Al Jazeera uses sports to expand in Europe
Paris, April 2, 2012
Al Jazeera, best known for its Middle Eastern news coverage, is taking aim at Europe's pay-TV market, using sport to build a global media brand.
The broadcaster is racing to launch a new French channel in early June in time for the European soccer championships, offering a service for about 11 euros per month, according to three industry sources. The channel's name, 'beIN Sport', has been trademarked worldwide.
The sports world is also buzzing with anticipation that Al Jazeera, with Qatar's gas and oil wealth behind it, could put big money on the table to bid for UK rights to the English Premier League now mostly held by News Corp affiliate BSkyB.
"The Qataris see sport as being an entree for themselves on the world stage, and the next piece in the jigsaw puzzle is a really big rights acquisition," said Graham Shear, a lawyer specialising in sports matters.
"The Premier League chief executive Richard Scudamore is trying to generate a competition; he would love to see Sky and Al Jazeera go head to head."
No one who has watched Al Jazeera become the most watched news channel in the Arab world will underestimate the company, nor its importance to Qatar. The emirate has kept the financing taps open despite repeated protests from neighbouring countries against the uncensored views it broadcasts and hostility from the West for airing videos from Al Qaeda leader Osama bin Laden after the organisation's deadly attacks on the United States in 2001.
The broadcaster is already no novice at sports coverage. In the past decade, it has built the most popular sports network in the Middle East and Africa, with two free and 15 pay channels, plus an English version with a dozen commentators and producers.
But to create a local European player it will have to take on established pay-TV groups in each market, shell out big money for rights, especially in England, and overcome its lack of a distribution network.
Both Sky and France's pay-TV leader Canal+, which is owned by Vivendi, have large subscriber bases built on broad offers featuring exclusive movies, TV series, and sports. They control their distribution via satellite, while Al Jazeera will have to sign deals with cable, telecom, and satellite companies to get its channels to air.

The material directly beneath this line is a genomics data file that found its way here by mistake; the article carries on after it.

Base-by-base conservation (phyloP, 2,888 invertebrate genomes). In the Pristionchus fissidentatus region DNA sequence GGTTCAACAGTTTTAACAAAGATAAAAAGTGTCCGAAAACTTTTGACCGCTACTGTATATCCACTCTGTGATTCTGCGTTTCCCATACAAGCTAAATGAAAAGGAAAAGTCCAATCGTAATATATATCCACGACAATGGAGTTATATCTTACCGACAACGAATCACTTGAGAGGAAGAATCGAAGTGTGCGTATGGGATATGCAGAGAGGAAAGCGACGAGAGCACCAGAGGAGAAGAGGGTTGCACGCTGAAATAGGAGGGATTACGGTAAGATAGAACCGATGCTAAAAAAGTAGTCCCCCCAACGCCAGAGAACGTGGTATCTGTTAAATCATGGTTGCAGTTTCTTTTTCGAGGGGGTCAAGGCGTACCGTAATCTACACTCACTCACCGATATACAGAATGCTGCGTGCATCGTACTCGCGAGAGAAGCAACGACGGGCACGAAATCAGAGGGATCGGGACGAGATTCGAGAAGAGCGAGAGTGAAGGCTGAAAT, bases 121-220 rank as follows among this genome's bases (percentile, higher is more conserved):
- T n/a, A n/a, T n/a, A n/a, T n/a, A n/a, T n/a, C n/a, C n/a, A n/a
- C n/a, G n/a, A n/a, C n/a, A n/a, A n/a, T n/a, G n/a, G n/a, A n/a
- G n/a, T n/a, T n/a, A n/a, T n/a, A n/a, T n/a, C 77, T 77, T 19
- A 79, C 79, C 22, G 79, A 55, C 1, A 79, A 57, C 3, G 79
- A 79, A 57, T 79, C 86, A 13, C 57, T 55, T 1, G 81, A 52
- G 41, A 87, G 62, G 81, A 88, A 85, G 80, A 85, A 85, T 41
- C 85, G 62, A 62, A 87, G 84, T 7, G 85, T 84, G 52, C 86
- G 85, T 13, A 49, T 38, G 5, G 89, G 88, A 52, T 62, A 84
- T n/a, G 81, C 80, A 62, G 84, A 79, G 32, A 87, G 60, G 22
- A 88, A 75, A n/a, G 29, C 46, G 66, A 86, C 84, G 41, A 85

"There is no real example of a challenger in the pay-TV business succeeding in dethroning an established player, although many have tried," said Claudio Aspesi, media analyst at Bernstein Research.
"You can spoil someone else's business pretty easily by pushing up the cost of the content rights, but that doesn't mean that you can create a profitable business for yourself."
Since Al Jazeera has said little about its plans and declined requests for an interview, it remains unclear what their ambitions are for their sports channels nor how much money they will devote to it.
Its competitors worry that with Qatar's riches, it will be able to outbid them for rights and then support years of losses while it builds out its business, as it did for the news business.
Canal+ deputy chief executive Rodolph Belmer told Reuters that the French pay-TV network could handle competition with Al Jazeera's new channel entry for now because it had secured key sports rights for Top 14 French rugby and the biggest French and European soccer games.
"For the next four years, we don't see any risk to our business model or our development," said Belmer. "The question is what will happen afterwards and whether Al Jazeera seeks to become hegemonic by drawing on Qatar's great wealth, or if they act rationally and are willing to co-exist with us."
In the past 10 months, Al Jazeera has spent about 300 million euros ($400 million) scooping up broadcast rights to France's soccer league, the Champions League and Europa League, as well as some top-flight games from Germany and Italy. - Reuters
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